THE festive season is just around the corner and one of my favourite activities this time of the year is to choose my holiday destination for the next year.
Usually it’s the same set of questions: is it close enough, economical enough and most importantly, safe enough? Which destination could change my world, or more realistically, give me a holiday to remember? However, this time round, I’m torn between choosing a destination that ‘must’ be visited versus one that ‘needs’ to be visited.
Travel gurus like Lonely Planet have already put up their top 10 must-visit cities for 2012 which include cities like London, Bangalore, Hong Kong and old-world Cádiz in Spain.
You can’t fault this list. London, as it gears up for the 2012 Olympics, will be the hot-spot for many holidaymakers; Bangalore, India’s capital of cool, has a brand new metro to boast about; one could never go wrong in vibrant Hong Kong, be it for food or shopping, while Cádiz, the Ibero-American Capital of Culture for 2012, will transform overnight this carnival season.
But what about those all those troubled destinations like Japan, Thailand, Egypt, Jordan, Lebanon and Syria?
Disaster-struck Japan is going that extra mile to bring tourists back into the country. The Japanese tourism board has launched a campaign offering visitors 10,000 free round-trip tickets in return for any free publicity on their trip through blogs and social media sites. Pop star Lady Gaga too gave her seal of approval at an MTV Video Music Aid event, a much-needed boost for the destination.
Closer to home, while Egypt prepares itself for an election, the tourism industry across the country is struggling. Destinations like Hurghada and Sharm El Sheikh have been hit by the political unrest, though these cities itself have remained trouble-free.
The political instability has had a ripple effect on tourism in neighbouring countries, including Jordan and Lebanon and is expected to continue for some time. The usually popular multi-destination combination tours – which include Egypt, Jordan, Lebanon and Syria – have suffered a major downturn as Egypt is the core destination for these trips. The country is now looking at innovative marketing and promotional methods to spread a message of security and no promotion is better than word of mouth.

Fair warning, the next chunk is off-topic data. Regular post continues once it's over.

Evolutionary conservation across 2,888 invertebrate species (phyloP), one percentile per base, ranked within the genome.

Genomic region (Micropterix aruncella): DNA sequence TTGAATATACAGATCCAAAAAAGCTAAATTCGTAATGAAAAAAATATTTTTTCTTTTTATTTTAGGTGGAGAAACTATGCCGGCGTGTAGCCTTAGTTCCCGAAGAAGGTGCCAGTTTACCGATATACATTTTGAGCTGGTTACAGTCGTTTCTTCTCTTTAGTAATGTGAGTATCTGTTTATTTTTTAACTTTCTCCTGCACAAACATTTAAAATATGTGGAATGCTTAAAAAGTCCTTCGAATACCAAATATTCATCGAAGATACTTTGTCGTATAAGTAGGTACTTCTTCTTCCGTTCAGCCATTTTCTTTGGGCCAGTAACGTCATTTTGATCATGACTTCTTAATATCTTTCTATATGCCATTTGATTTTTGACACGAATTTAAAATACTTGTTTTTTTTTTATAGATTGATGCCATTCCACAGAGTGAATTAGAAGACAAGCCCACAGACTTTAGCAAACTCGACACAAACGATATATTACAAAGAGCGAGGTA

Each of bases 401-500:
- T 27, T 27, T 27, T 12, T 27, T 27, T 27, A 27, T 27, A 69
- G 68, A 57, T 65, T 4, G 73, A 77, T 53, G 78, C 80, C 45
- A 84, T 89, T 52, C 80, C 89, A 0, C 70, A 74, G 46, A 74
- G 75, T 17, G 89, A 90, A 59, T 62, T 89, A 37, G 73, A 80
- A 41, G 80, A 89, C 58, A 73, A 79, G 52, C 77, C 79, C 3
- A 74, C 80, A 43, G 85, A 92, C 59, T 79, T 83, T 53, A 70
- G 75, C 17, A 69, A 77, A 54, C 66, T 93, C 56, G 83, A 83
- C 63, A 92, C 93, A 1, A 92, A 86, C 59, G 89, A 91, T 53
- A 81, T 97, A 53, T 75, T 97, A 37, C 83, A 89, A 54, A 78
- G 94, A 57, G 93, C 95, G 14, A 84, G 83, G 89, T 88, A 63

One has much to learn from destinations like Thailand, a country where political tensions and severe flooding have time and again hit tourism revenues. However, this has not stopped holiday-seekers from visiting its idyllic islands, which continue to be a popular choice for holidays, honeymoons and destination weddings. The resourcefulness of the Thai people and their determination to ensure unity, stability and growth has them standing tall as an example of a country and industry that is resilient.
All these destinations offer fabulous tourism experiences but have suffered because of political turmoil and natural disasters, which in turn affects the economy and people’s livelihoods.
My vote for 2012 would be to show faith in these countries, make your contribution to these troubled economies and then spread the word on their natural beauty, culture, cuisine, people, and value for money.
However, if sun and sand is what you have your mind set on, here’s a little fact I overheard on Twitterverse: the national dress of Trinidad is a bikini. Don’t say you weren’t warned.
By Shalu Chandran
TTN is the most established trade publication in the Middle East distributed on a controlled circulation basis to members of the travel and tourism industry.
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